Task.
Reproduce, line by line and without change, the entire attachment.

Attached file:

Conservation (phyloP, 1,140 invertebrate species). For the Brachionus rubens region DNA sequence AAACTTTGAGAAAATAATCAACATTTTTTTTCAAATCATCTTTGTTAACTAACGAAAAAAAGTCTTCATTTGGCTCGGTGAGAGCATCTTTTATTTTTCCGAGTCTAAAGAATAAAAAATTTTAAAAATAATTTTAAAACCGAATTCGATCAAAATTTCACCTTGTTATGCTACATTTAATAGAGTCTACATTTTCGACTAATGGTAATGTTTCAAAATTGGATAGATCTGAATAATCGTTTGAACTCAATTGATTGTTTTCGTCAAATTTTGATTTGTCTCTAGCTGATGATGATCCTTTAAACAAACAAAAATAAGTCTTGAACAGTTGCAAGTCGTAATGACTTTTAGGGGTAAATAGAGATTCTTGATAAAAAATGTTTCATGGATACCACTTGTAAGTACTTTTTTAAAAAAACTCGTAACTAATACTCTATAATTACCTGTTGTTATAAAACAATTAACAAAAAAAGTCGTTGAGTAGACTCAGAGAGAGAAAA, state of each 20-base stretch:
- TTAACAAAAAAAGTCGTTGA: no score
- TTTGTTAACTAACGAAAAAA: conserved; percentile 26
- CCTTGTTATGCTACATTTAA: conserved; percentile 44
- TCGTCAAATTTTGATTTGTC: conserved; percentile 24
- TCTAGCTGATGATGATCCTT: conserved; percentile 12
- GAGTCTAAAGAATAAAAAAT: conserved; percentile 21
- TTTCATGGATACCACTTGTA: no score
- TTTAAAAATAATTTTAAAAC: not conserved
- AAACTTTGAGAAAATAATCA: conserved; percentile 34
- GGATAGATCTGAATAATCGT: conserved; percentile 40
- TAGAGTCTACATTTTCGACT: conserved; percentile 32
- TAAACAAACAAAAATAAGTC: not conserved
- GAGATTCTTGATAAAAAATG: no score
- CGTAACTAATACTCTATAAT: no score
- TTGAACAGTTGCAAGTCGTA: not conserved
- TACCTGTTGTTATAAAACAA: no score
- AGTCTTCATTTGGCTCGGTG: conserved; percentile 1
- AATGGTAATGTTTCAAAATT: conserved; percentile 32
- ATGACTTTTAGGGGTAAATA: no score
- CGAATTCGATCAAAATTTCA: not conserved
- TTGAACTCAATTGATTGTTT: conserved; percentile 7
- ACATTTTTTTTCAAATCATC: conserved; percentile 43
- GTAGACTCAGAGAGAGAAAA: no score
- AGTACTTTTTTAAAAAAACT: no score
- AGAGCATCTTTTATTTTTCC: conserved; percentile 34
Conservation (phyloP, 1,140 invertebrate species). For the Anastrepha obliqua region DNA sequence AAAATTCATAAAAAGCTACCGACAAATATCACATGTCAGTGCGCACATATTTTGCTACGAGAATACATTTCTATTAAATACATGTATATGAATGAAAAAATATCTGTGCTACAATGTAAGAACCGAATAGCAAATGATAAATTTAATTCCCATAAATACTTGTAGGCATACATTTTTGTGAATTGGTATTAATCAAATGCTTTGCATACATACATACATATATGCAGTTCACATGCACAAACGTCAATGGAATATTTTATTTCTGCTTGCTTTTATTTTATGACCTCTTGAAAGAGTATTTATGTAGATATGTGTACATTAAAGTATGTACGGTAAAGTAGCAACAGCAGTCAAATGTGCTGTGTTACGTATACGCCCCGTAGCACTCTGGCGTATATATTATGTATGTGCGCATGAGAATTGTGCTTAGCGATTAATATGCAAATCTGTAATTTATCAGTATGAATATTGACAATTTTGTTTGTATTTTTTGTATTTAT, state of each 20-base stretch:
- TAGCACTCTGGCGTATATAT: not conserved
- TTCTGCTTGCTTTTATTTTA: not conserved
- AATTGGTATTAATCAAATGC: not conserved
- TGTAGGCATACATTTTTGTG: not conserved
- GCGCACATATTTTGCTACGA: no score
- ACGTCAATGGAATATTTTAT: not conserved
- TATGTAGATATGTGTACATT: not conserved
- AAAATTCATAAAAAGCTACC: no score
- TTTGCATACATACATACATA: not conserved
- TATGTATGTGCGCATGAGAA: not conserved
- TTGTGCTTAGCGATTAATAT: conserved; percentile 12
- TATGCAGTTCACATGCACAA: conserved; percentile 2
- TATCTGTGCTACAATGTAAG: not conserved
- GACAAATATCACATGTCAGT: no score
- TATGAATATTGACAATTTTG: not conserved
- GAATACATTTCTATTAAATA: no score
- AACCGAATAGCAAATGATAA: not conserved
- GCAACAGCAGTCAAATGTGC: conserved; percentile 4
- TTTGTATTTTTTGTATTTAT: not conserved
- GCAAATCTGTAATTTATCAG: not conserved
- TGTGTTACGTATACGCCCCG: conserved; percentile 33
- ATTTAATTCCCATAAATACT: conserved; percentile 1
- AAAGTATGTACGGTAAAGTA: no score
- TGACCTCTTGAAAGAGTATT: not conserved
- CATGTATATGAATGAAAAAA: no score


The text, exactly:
Conservation (phyloP, 1,140 invertebrate species). For the Brachionus rubens region DNA sequence AAACTTTGAGAAAATAATCAACATTTTTTTTCAAATCATCTTTGTTAACTAACGAAAAAAAGTCTTCATTTGGCTCGGTGAGAGCATCTTTTATTTTTCCGAGTCTAAAGAATAAAAAATTTTAAAAATAATTTTAAAACCGAATTCGATCAAAATTTCACCTTGTTATGCTACATTTAATAGAGTCTACATTTTCGACTAATGGTAATGTTTCAAAATTGGATAGATCTGAATAATCGTTTGAACTCAATTGATTGTTTTCGTCAAATTTTGATTTGTCTCTAGCTGATGATGATCCTTTAAACAAACAAAAATAAGTCTTGAACAGTTGCAAGTCGTAATGACTTTTAGGGGTAAATAGAGATTCTTGATAAAAAATGTTTCATGGATACCACTTGTAAGTACTTTTTTAAAAAAACTCGTAACTAATACTCTATAATTACCTGTTGTTATAAAACAATTAACAAAAAAAGTCGTTGAGTAGACTCAGAGAGAGAAAA, state of each 20-base stretch:
- TTAACAAAAAAAGTCGTTGA: no score
- TTTGTTAACTAACGAAAAAA: conserved; percentile 26
- CCTTGTTATGCTACATTTAA: conserved; percentile 44
- TCGTCAAATTTTGATTTGTC: conserved; percentile 24
- TCTAGCTGATGATGATCCTT: conserved; percentile 12
- GAGTCTAAAGAATAAAAAAT: conserved; percentile 21
- TTTCATGGATACCACTTGTA: no score
- TTTAAAAATAATTTTAAAAC: not conserved
- AAACTTTGAGAAAATAATCA: conserved; percentile 34
- GGATAGATCTGAATAATCGT: conserved; percentile 40
- TAGAGTCTACATTTTCGACT: conserved; percentile 32
- TAAACAAACAAAAATAAGTC: not conserved
- GAGATTCTTGATAAAAAATG: no score
- CGTAACTAATACTCTATAAT: no score
- TTGAACAGTTGCAAGTCGTA: not conserved
- TACCTGTTGTTATAAAACAA: no score
- AGTCTTCATTTGGCTCGGTG: conserved; percentile 1
- AATGGTAATGTTTCAAAATT: conserved; percentile 32
- ATGACTTTTAGGGGTAAATA: no score
- CGAATTCGATCAAAATTTCA: not conserved
- TTGAACTCAATTGATTGTTT: conserved; percentile 7
- ACATTTTTTTTCAAATCATC: conserved; percentile 43
- GTAGACTCAGAGAGAGAAAA: no score
- AGTACTTTTTTAAAAAAACT: no score
- AGAGCATCTTTTATTTTTCC: conserved; percentile 34
Conservation (phyloP, 1,140 invertebrate species). For the Anastrepha obliqua region DNA sequence AAAATTCATAAAAAGCTACCGACAAATATCACATGTCAGTGCGCACATATTTTGCTACGAGAATACATTTCTATTAAATACATGTATATGAATGAAAAAATATCTGTGCTACAATGTAAGAACCGAATAGCAAATGATAAATTTAATTCCCATAAATACTTGTAGGCATACATTTTTGTGAATTGGTATTAATCAAATGCTTTGCATACATACATACATATATGCAGTTCACATGCACAAACGTCAATGGAATATTTTATTTCTGCTTGCTTTTATTTTATGACCTCTTGAAAGAGTATTTATGTAGATATGTGTACATTAAAGTATGTACGGTAAAGTAGCAACAGCAGTCAAATGTGCTGTGTTACGTATACGCCCCGTAGCACTCTGGCGTATATATTATGTATGTGCGCATGAGAATTGTGCTTAGCGATTAATATGCAAATCTGTAATTTATCAGTATGAATATTGACAATTTTGTTTGTATTTTTTGTATTTAT, state of each 20-base stretch:
- TAGCACTCTGGCGTATATAT: not conserved
- TTCTGCTTGCTTTTATTTTA: not conserved
- AATTGGTATTAATCAAATGC: not conserved
- TGTAGGCATACATTTTTGTG: not conserved
- GCGCACATATTTTGCTACGA: no score
- ACGTCAATGGAATATTTTAT: not conserved
- TATGTAGATATGTGTACATT: not conserved
- AAAATTCATAAAAAGCTACC: no score
- TTTGCATACATACATACATA: not conserved
- TATGTATGTGCGCATGAGAA: not conserved
- TTGTGCTTAGCGATTAATAT: conserved; percentile 12
- TATGCAGTTCACATGCACAA: conserved; percentile 2
- TATCTGTGCTACAATGTAAG: not conserved
- GACAAATATCACATGTCAGT: no score
- TATGAATATTGACAATTTTG: not conserved
- GAATACATTTCTATTAAATA: no score
- AACCGAATAGCAAATGATAA: not conserved
- GCAACAGCAGTCAAATGTGC: conserved; percentile 4
- TTTGTATTTTTTGTATTTAT: not conserved
- GCAAATCTGTAATTTATCAG: not conserved
- TGTGTTACGTATACGCCCCG: conserved; percentile 33
- ATTTAATTCCCATAAATACT: conserved; percentile 1
- AAAGTATGTACGGTAAAGTA: no score
- TGACCTCTTGAAAGAGTATT: not conserved
- CATGTATATGAATGAAAAAA: no score